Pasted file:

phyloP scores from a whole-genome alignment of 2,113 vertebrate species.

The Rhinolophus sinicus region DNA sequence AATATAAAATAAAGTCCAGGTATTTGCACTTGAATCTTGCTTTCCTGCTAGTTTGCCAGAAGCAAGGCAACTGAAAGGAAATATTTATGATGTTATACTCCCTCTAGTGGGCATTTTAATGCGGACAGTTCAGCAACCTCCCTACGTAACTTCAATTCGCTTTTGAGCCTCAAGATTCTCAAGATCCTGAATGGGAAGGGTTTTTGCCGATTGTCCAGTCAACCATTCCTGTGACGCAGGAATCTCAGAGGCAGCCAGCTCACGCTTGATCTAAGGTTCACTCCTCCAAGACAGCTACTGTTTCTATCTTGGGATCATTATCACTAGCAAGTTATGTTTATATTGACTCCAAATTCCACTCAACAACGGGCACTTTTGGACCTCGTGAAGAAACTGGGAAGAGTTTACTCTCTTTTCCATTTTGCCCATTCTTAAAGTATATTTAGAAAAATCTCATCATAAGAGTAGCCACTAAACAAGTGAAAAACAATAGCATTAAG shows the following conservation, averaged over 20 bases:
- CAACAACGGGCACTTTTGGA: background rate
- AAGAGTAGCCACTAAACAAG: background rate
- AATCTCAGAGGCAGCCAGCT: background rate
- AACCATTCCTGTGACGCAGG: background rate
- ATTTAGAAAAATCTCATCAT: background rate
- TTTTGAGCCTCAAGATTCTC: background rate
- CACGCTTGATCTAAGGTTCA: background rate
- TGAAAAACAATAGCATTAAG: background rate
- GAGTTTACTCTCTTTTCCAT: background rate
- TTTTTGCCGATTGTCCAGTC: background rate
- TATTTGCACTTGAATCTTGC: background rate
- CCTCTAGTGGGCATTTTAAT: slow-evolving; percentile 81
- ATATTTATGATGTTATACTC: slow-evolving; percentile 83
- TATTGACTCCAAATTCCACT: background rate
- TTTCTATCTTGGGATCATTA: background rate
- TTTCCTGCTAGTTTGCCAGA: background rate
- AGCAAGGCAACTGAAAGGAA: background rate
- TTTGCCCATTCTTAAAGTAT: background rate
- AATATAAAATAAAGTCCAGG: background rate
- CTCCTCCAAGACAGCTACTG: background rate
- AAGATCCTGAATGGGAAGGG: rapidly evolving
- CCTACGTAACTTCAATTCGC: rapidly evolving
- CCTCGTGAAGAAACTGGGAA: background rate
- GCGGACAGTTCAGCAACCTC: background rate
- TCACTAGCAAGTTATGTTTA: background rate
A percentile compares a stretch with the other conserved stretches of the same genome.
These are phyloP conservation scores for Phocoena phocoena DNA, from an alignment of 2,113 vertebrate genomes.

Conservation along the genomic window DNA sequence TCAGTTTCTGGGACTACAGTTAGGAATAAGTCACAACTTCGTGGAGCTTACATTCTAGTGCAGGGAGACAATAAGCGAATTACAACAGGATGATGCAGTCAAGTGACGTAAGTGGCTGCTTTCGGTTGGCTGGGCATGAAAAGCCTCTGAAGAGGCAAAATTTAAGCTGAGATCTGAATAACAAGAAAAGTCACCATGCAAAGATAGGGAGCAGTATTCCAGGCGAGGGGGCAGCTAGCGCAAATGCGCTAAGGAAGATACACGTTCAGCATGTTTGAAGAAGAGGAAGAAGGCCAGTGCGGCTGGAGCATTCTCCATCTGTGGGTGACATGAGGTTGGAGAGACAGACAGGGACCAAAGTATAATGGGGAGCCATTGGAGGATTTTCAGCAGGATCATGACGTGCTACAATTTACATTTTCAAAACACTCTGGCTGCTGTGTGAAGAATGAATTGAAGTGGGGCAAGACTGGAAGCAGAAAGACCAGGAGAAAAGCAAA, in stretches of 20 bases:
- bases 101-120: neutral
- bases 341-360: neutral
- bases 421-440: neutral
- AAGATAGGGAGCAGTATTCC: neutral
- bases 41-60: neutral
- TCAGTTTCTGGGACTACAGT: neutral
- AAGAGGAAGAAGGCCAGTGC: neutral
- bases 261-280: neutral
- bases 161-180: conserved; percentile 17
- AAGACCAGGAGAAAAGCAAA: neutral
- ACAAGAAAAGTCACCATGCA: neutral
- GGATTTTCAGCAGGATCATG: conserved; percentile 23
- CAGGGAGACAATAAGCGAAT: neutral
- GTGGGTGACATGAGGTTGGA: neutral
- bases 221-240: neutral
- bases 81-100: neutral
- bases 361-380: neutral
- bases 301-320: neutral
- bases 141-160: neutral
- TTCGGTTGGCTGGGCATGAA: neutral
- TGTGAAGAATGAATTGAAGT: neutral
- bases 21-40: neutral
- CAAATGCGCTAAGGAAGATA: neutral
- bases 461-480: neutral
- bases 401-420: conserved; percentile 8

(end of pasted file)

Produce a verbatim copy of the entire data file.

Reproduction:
phyloP scores from a whole-genome alignment of 2,113 vertebrate species.

The Rhinolophus sinicus region DNA sequence AATATAAAATAAAGTCCAGGTATTTGCACTTGAATCTTGCTTTCCTGCTAGTTTGCCAGAAGCAAGGCAACTGAAAGGAAATATTTATGATGTTATACTCCCTCTAGTGGGCATTTTAATGCGGACAGTTCAGCAACCTCCCTACGTAACTTCAATTCGCTTTTGAGCCTCAAGATTCTCAAGATCCTGAATGGGAAGGGTTTTTGCCGATTGTCCAGTCAACCATTCCTGTGACGCAGGAATCTCAGAGGCAGCCAGCTCACGCTTGATCTAAGGTTCACTCCTCCAAGACAGCTACTGTTTCTATCTTGGGATCATTATCACTAGCAAGTTATGTTTATATTGACTCCAAATTCCACTCAACAACGGGCACTTTTGGACCTCGTGAAGAAACTGGGAAGAGTTTACTCTCTTTTCCATTTTGCCCATTCTTAAAGTATATTTAGAAAAATCTCATCATAAGAGTAGCCACTAAACAAGTGAAAAACAATAGCATTAAG shows the following conservation, averaged over 20 bases:
- CAACAACGGGCACTTTTGGA: background rate
- AAGAGTAGCCACTAAACAAG: background rate
- AATCTCAGAGGCAGCCAGCT: background rate
- AACCATTCCTGTGACGCAGG: background rate
- ATTTAGAAAAATCTCATCAT: background rate
- TTTTGAGCCTCAAGATTCTC: background rate
- CACGCTTGATCTAAGGTTCA: background rate
- TGAAAAACAATAGCATTAAG: background rate
- GAGTTTACTCTCTTTTCCAT: background rate
- TTTTTGCCGATTGTCCAGTC: background rate
- TATTTGCACTTGAATCTTGC: background rate
- CCTCTAGTGGGCATTTTAAT: slow-evolving; percentile 81
- ATATTTATGATGTTATACTC: slow-evolving; percentile 83
- TATTGACTCCAAATTCCACT: background rate
- TTTCTATCTTGGGATCATTA: background rate
- TTTCCTGCTAGTTTGCCAGA: background rate
- AGCAAGGCAACTGAAAGGAA: background rate
- TTTGCCCATTCTTAAAGTAT: background rate
- AATATAAAATAAAGTCCAGG: background rate
- CTCCTCCAAGACAGCTACTG: background rate
- AAGATCCTGAATGGGAAGGG: rapidly evolving
- CCTACGTAACTTCAATTCGC: rapidly evolving
- CCTCGTGAAGAAACTGGGAA: background rate
- GCGGACAGTTCAGCAACCTC: background rate
- TCACTAGCAAGTTATGTTTA: background rate
A percentile compares a stretch with the other conserved stretches of the same genome.
These are phyloP conservation scores for Phocoena phocoena DNA, from an alignment of 2,113 vertebrate genomes.

Conservation along the genomic window DNA sequence TCAGTTTCTGGGACTACAGTTAGGAATAAGTCACAACTTCGTGGAGCTTACATTCTAGTGCAGGGAGACAATAAGCGAATTACAACAGGATGATGCAGTCAAGTGACGTAAGTGGCTGCTTTCGGTTGGCTGGGCATGAAAAGCCTCTGAAGAGGCAAAATTTAAGCTGAGATCTGAATAACAAGAAAAGTCACCATGCAAAGATAGGGAGCAGTATTCCAGGCGAGGGGGCAGCTAGCGCAAATGCGCTAAGGAAGATACACGTTCAGCATGTTTGAAGAAGAGGAAGAAGGCCAGTGCGGCTGGAGCATTCTCCATCTGTGGGTGACATGAGGTTGGAGAGACAGACAGGGACCAAAGTATAATGGGGAGCCATTGGAGGATTTTCAGCAGGATCATGACGTGCTACAATTTACATTTTCAAAACACTCTGGCTGCTGTGTGAAGAATGAATTGAAGTGGGGCAAGACTGGAAGCAGAAAGACCAGGAGAAAAGCAAA, in stretches of 20 bases:
- bases 101-120: neutral
- bases 341-360: neutral
- bases 421-440: neutral
- AAGATAGGGAGCAGTATTCC: neutral
- bases 41-60: neutral
- TCAGTTTCTGGGACTACAGT: neutral
- AAGAGGAAGAAGGCCAGTGC: neutral
- bases 261-280: neutral
- bases 161-180: conserved; percentile 17
- AAGACCAGGAGAAAAGCAAA: neutral
- ACAAGAAAAGTCACCATGCA: neutral
- GGATTTTCAGCAGGATCATG: conserved; percentile 23
- CAGGGAGACAATAAGCGAAT: neutral
- GTGGGTGACATGAGGTTGGA: neutral
- bases 221-240: neutral
- bases 81-100: neutral
- bases 361-380: neutral
- bases 301-320: neutral
- bases 141-160: neutral
- TTCGGTTGGCTGGGCATGAA: neutral
- TGTGAAGAATGAATTGAAGT: neutral
- bases 21-40: neutral
- CAAATGCGCTAAGGAAGATA: neutral
- bases 461-480: neutral
- bases 401-420: conserved; percentile 8